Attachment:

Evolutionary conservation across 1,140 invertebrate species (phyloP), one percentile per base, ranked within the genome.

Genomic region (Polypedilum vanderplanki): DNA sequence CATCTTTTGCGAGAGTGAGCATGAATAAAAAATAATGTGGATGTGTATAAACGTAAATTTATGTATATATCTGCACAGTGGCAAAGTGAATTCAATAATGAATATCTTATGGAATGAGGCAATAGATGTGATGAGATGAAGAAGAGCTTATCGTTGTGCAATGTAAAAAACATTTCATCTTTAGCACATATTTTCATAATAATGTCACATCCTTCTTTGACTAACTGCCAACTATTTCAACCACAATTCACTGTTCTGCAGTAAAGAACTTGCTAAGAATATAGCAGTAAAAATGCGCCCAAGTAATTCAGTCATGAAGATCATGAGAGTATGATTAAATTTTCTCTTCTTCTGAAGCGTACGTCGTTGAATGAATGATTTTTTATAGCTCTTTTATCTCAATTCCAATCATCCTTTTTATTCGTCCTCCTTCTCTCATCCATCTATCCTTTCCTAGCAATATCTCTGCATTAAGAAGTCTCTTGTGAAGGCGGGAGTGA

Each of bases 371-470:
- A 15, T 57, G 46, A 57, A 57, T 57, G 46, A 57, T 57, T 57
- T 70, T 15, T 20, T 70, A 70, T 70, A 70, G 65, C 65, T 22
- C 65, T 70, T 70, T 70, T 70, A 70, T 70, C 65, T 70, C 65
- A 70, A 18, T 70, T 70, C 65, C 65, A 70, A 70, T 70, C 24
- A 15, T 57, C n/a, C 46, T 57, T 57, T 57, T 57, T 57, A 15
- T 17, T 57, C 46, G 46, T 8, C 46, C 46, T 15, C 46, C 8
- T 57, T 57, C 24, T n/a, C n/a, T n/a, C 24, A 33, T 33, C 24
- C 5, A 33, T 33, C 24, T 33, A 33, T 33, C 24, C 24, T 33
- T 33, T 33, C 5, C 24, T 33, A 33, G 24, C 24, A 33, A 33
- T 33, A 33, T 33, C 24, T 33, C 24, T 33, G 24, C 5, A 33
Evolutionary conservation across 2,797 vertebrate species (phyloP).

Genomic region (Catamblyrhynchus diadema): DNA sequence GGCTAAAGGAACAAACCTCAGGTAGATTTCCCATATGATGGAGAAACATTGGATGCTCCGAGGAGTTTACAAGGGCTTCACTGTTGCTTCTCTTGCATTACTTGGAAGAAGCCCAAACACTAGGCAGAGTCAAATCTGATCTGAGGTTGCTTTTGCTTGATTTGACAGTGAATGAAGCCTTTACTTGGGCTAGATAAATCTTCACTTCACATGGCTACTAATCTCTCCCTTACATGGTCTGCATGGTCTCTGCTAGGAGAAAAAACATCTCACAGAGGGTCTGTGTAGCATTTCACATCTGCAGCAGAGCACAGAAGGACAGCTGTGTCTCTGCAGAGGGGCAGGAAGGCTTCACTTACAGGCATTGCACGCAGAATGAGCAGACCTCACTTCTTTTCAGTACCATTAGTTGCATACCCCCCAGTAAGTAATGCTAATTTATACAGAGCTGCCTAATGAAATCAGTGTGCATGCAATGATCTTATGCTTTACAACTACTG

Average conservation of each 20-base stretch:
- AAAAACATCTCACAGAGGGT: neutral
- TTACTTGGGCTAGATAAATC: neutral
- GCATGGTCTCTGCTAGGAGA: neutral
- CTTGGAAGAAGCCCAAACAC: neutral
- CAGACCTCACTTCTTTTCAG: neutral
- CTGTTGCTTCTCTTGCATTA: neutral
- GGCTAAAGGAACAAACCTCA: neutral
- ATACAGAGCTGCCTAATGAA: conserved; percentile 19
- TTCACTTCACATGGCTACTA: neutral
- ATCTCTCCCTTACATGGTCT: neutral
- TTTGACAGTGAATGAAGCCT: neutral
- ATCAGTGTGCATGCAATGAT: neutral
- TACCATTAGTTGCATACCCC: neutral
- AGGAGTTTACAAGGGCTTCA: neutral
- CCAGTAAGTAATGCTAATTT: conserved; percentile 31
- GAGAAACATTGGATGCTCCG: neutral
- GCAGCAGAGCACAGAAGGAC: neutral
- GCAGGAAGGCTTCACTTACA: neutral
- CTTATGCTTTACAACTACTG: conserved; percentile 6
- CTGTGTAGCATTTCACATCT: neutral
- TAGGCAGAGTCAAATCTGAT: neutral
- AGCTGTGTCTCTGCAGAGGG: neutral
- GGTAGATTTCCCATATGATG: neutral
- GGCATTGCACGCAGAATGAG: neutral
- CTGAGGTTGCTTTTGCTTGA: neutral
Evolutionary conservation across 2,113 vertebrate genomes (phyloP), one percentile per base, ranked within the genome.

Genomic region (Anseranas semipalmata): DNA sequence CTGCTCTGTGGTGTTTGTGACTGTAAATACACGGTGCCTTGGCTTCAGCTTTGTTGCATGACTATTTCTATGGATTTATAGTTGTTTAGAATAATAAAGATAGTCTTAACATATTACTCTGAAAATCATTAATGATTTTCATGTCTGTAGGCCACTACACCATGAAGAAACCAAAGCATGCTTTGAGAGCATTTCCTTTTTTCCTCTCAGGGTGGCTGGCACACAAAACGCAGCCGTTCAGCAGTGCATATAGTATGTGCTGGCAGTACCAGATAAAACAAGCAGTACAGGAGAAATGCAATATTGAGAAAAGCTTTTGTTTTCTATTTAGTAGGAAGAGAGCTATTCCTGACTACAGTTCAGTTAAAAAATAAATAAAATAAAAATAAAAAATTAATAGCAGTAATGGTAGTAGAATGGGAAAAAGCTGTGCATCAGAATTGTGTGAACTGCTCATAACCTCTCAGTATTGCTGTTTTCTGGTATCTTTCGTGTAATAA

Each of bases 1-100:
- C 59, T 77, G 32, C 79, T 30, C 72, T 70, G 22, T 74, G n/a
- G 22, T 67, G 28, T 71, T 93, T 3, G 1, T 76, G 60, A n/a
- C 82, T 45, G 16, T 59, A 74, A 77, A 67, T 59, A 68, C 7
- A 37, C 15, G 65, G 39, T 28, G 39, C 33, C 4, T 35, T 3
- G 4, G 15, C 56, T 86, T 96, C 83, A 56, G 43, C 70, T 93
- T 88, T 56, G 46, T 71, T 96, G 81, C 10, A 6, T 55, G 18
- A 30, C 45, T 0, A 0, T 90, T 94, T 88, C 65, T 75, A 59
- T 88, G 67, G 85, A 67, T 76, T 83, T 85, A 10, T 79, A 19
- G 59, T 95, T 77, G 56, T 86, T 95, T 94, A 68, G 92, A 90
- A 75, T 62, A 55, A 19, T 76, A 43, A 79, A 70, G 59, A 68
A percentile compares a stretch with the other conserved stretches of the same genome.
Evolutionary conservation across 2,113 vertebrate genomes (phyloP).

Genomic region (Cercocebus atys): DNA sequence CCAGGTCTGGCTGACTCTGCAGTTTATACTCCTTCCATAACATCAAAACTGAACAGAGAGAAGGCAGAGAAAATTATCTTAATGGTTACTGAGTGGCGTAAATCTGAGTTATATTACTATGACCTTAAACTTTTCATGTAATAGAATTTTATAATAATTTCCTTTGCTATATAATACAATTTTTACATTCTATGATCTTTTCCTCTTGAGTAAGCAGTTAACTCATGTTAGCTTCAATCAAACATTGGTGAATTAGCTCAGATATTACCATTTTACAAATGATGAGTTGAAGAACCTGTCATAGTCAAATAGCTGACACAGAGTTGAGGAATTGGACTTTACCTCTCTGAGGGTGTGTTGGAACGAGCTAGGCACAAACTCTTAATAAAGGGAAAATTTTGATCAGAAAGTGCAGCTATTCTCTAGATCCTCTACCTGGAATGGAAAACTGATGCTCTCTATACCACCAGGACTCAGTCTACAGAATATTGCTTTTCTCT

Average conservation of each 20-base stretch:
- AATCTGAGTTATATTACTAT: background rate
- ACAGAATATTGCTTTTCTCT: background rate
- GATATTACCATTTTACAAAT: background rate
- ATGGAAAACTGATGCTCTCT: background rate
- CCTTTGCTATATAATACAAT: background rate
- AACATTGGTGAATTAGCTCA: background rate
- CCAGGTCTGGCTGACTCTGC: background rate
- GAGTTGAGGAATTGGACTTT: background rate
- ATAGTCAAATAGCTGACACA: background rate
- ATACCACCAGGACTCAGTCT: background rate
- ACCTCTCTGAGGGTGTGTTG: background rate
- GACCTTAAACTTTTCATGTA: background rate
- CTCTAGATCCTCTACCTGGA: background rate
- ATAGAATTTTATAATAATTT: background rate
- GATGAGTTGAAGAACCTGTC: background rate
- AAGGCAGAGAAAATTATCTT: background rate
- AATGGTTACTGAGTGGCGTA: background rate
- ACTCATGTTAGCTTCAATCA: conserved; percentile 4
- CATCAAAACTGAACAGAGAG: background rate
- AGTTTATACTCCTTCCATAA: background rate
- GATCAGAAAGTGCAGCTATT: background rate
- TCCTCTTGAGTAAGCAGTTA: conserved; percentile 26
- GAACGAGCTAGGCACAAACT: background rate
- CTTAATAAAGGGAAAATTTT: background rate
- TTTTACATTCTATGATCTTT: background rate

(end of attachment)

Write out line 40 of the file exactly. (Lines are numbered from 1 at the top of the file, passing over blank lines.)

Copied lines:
- GGCATTGCACGCAGAATGAG: neutral